Letter: A Tragedy After the Tragedy

To the Editor:

I saw no need to have a close-focus picture of a girl on a school bus as part of your Jan. 4 story about Newtown children returning to school (“Sandy Hook Kids Return to School at New Facility”). I object to the display of the recognizable face of a minor child (an intimate view of a child in a vulnerable situation) when there was no urgent, newsworthy need to do so.

This picture made me think not of the tragedy of the murders in Newtown, but instead of the tragedy implied by the picture — that the survivors are being pursued by crowds of photographers and video cameramen, even as they must return to a difficult situation.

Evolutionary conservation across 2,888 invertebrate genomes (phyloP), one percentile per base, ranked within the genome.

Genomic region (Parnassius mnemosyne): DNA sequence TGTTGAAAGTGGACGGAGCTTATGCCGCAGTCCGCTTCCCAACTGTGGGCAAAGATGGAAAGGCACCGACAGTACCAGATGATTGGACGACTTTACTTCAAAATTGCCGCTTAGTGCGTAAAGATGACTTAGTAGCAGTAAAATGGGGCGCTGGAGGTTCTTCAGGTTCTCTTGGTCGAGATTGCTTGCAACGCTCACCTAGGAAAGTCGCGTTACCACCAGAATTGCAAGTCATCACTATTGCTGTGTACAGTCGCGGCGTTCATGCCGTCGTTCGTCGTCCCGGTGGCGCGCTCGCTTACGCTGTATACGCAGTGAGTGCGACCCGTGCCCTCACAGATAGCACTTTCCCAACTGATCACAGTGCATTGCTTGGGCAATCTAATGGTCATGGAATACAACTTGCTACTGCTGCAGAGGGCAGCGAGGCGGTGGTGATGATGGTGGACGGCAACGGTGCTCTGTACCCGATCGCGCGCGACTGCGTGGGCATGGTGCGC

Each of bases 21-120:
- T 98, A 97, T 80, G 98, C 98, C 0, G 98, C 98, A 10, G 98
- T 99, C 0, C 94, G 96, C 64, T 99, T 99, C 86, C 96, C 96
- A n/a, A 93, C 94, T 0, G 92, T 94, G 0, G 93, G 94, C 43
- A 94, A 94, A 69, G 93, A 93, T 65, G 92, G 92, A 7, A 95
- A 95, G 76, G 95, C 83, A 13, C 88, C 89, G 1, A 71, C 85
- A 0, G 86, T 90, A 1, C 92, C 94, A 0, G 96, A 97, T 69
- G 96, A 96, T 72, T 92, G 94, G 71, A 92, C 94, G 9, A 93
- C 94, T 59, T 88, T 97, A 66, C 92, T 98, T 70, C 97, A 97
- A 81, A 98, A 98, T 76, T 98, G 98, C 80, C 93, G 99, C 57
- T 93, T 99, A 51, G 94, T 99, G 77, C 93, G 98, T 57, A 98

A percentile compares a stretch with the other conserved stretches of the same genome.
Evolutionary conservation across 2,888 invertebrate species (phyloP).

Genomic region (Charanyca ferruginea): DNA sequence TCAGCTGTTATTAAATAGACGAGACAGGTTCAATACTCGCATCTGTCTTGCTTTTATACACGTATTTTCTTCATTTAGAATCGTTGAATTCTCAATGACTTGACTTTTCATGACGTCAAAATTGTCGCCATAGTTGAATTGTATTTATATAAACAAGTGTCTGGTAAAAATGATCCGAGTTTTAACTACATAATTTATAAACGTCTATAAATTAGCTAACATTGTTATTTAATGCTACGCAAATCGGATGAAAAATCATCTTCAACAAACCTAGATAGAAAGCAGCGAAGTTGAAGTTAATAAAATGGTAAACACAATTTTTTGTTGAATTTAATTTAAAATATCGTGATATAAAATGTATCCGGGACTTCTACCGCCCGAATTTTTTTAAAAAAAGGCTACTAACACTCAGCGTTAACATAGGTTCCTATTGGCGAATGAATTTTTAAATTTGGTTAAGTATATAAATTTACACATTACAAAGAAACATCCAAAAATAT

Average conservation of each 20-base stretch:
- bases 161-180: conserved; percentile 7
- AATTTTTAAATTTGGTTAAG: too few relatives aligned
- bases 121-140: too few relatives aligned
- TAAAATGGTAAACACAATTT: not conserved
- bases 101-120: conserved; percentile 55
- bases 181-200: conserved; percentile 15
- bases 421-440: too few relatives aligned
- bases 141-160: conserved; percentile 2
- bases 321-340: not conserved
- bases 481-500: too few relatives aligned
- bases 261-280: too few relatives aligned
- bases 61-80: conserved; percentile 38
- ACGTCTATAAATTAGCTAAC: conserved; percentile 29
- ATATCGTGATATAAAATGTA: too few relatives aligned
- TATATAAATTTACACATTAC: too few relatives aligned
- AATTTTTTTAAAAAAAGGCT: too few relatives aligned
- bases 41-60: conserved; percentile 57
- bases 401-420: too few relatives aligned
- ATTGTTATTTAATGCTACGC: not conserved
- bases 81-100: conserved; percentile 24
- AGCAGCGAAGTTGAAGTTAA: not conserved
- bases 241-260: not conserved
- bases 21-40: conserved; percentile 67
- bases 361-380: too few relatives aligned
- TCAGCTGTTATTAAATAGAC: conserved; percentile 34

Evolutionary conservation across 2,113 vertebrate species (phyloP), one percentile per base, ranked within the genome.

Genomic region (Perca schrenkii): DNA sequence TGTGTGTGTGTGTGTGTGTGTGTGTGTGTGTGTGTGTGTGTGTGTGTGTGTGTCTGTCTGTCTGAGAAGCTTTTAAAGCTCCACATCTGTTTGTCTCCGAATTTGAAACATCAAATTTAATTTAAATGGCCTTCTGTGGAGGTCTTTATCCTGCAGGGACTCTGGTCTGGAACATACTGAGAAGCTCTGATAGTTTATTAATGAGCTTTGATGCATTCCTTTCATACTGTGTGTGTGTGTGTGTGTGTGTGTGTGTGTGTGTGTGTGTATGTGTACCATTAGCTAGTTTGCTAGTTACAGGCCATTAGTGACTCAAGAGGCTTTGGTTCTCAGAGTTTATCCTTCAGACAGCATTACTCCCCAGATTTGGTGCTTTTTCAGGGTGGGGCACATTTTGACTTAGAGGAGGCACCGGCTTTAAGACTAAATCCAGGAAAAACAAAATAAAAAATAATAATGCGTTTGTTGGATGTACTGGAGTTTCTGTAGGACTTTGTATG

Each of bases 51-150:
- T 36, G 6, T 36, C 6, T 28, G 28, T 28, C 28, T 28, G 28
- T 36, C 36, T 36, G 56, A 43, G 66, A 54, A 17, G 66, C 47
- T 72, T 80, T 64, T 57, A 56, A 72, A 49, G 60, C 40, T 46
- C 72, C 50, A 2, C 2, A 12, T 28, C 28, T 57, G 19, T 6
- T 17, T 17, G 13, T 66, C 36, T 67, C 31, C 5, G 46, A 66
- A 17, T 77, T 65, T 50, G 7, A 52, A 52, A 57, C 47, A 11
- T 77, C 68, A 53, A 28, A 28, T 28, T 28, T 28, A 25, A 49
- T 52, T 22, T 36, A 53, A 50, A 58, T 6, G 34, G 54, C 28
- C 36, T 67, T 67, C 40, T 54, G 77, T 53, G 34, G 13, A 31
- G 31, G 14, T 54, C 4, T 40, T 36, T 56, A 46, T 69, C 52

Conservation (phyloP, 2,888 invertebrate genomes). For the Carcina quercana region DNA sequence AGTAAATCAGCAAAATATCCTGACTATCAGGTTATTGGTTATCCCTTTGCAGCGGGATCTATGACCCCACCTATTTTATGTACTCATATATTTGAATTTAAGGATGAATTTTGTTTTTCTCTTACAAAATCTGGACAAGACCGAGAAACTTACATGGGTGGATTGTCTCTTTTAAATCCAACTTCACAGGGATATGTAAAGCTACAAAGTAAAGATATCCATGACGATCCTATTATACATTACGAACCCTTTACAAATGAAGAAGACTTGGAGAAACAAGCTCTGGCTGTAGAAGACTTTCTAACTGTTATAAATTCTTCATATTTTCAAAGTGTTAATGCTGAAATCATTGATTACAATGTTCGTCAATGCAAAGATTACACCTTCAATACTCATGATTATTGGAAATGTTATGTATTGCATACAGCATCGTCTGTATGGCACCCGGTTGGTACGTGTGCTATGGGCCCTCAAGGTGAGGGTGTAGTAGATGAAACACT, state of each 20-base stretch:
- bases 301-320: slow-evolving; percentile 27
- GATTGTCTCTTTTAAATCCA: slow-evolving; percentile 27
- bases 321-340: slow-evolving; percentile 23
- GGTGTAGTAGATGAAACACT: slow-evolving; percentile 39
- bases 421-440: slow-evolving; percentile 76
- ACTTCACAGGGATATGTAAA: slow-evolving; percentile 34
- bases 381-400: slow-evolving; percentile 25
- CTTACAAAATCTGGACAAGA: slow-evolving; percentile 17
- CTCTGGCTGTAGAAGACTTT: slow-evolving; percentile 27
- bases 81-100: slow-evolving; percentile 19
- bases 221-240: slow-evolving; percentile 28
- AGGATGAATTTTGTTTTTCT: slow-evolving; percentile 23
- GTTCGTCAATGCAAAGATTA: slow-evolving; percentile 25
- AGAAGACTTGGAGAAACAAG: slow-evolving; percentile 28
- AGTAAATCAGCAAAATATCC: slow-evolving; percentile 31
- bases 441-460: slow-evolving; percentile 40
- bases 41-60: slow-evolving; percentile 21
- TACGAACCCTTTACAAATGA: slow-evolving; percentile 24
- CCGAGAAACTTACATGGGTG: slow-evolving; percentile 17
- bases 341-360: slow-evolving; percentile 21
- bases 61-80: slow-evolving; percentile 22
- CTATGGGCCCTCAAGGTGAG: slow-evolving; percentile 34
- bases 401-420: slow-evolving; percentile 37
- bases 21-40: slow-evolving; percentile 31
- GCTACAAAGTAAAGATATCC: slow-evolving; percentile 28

Ironically, you published an opinion piece the same day, headlined “Jury Is Still Out On How Media Performed Covering Newtown.” I guess the answer is: not very well.

Daniel Wing



Column: Jury Is Still Out on How Media Performed Covering Newtown

Thursday, January 3, 2013

There was something reassuring about the wave of public sorrow over the Newtown, Conn., massacre. After Tucson, after Aurora, after the mass shootings in a dozen other places that you or I couldn’t name — events that were shrugged off within days — I was no longer convinced of the public’s capacity to respond to such horror in the right …

Sandy Hook Kids Return To School at New Facility

Thursday, January 3, 2013

Monroe, Conn. — For her son’s first day of school since last month’s massacre at his Sandy Hook Elementary, Sarah Caron tried to make yesterday as normal as possible. She made his favorite pancakes, and she walked the second-grader to the top of the driveway for the school bus. But it was harder than usual to say goodbye. “I hugged …